Find your portal

How to ensure the long-term success of your remote team

The world of work has been forever changed this year due to the pandemic, pushing companies to quickly implement remote work practices. While maybe a few months back, we may have thought that this is a temporary thing, it has now become more evident than ever that remote work is the new normal. For companies, this experience has been eye-opening, showing them that employees can still be productive, even when working from home. Many companies have already switched to a long-term remote work strategy.

However, as going from office work to completely remote work means such a significant change can bring up new challenges and responsibilities for managers and team leaders that may not have been considered before. Team leaders need to take the time to implement best practices that will help team members adapt to this working style long-term and thrive.

Let’s have a look at some of the ways team leaders can ensure the long-term success of their remote team:

Have regular team meetings

While having meetings after meetings may not be the most productive thing, making time to have one team meeting per week can be extremely beneficial. Schedule an appointment at the beginning of each week, where you go through the goals for that week so that everyone is aligned on what work will be done that week. This is an excellent way for the team to know what each team member is working on and what are the focus areas. You can also leave a bit of room during these meetings for some much-needed social interaction, as most team members will want to catch-up and connect. 10-15 minutes of social time at the beginning of the meeting or the end should do the trick.

Check-ins with team members

Besides having regular team meetings, it’s vital to also allocate time for one-on-one meetings with each team member. This is a great way to make sure they’re on track with their tasks, and it also provides the opportunity for team members to communicate any issues, concerns, or struggles that they may have, which might be hard to tell in a team meeting. Empathy is the key here. While some people might thrive on remote work, other people might have difficulty adjusting for various reasons. It’s your job to ask them how they are doing, listen to their needs, identify any problems, and make sure everyone is doing ok.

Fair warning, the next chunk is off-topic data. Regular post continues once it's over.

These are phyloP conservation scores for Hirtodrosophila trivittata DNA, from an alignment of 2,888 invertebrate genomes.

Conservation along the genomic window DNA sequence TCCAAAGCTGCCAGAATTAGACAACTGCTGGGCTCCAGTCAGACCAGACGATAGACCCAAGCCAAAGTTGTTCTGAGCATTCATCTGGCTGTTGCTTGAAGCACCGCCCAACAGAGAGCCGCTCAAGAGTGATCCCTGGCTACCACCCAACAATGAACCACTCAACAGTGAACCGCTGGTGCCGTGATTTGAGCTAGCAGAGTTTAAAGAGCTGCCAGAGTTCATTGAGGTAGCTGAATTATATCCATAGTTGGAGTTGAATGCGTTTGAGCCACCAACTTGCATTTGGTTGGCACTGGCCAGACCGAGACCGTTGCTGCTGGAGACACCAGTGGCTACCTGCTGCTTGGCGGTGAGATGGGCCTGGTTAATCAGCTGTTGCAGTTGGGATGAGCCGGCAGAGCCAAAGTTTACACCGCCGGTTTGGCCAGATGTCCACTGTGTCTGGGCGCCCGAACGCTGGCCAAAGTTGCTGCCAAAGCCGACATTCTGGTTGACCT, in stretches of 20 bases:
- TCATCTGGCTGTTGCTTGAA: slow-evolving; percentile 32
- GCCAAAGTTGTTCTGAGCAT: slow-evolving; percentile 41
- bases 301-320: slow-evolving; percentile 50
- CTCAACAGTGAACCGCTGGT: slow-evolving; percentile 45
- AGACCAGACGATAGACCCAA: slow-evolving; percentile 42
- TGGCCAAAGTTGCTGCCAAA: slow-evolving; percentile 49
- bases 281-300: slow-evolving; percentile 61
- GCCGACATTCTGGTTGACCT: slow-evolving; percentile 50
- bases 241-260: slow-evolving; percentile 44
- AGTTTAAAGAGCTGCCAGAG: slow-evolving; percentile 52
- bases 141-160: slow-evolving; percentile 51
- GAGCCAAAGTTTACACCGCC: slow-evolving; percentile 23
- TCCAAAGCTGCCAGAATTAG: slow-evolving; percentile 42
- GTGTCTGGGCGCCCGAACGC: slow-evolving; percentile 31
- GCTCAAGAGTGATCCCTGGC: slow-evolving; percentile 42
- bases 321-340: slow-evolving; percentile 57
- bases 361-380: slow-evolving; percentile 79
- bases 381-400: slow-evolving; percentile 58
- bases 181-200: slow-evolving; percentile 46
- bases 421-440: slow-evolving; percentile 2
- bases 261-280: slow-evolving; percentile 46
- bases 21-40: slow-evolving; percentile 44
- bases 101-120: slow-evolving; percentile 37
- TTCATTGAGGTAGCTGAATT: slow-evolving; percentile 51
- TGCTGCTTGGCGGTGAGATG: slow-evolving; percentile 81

Read more: Top 3 soft skills to support when training a remote workforce

Ensuring resources

At the beginning of the pandemic, remote work meant bringing your laptop home and finding a corner in the house to work. But if your company is considering remote work as a long-term strategy, you have to ensure that your employees have all the resources they need to be productive. Take the time to talk to your team and ask them what do they need to work efficiently from home. Maybe they need two monitors, perhaps they want to buy a proper office desk, or maybe they do many virtual meetings and need a very good web camera.

Encourage learning

A great way to keep your remote team motivated is by helping them improve their skills and learn new things. Most people are interested in growing and advancing in their careers, and while live conferences and face-to-face training are not possible right now, there are plenty of online events and online courses that your team could take. This might be precisely what they need to boost their motivation and keep them engaged with their work. If your company already has a learning platform in place, now is the moment to allocate time to create new courses for your employees and sharpen their knowledge.

Read more: 3 Perks of using an LMS for training remote workers

Embrace flexibility

Expecting your employees to work a fixed work schedule from 9 to 5 is not really feasible in a remote work scenario. Team leaders need to understand this and adapt their mindset to be more flexible when it comes to working schedules. Your team members may be working with kids at home, taking care of an older parent, running to do errands in the middle of the day, and so on. Rather than fixating on how many hours they work in a day, it’s better to focus on what they accomplish in a set period. As long as they meet their deadlines and reaching the company goals, does it really matter if they go to the vet with their dog in the middle of the workday?

Stay organized

Try to bring into remote work the systems and processes you had in place while working from the office. Remote work does allow for more flexibility, but it’s also essential to provide your team with structure and to operate in the same way as much as possible. This could be as simple as keeping the same schedule for weekly meetings, using the same methods to plan activities, following the usual steps for various processes, providing feedback in the same way, etc. Yes, there may be some adjustments needed depending on each team, you might even have to put some new processes in place, but these will help you greatly in keeping your team organized and everything running smoothly.

Read more: How to restructure your business for remote success

Remote work success is possible

These are just a few ideas on how you can ensure the success of your remote team long-term. The truth is that many of us are still adapting to this new reality, and we’re learning along the way how to make it work. Each company and each team is different, so what might work for your team may not be the case for another team. But the items mentioned in this article are a foundation on which you can build. The important thing to remember is to start with the basics and always keep your team’s well-being in mind.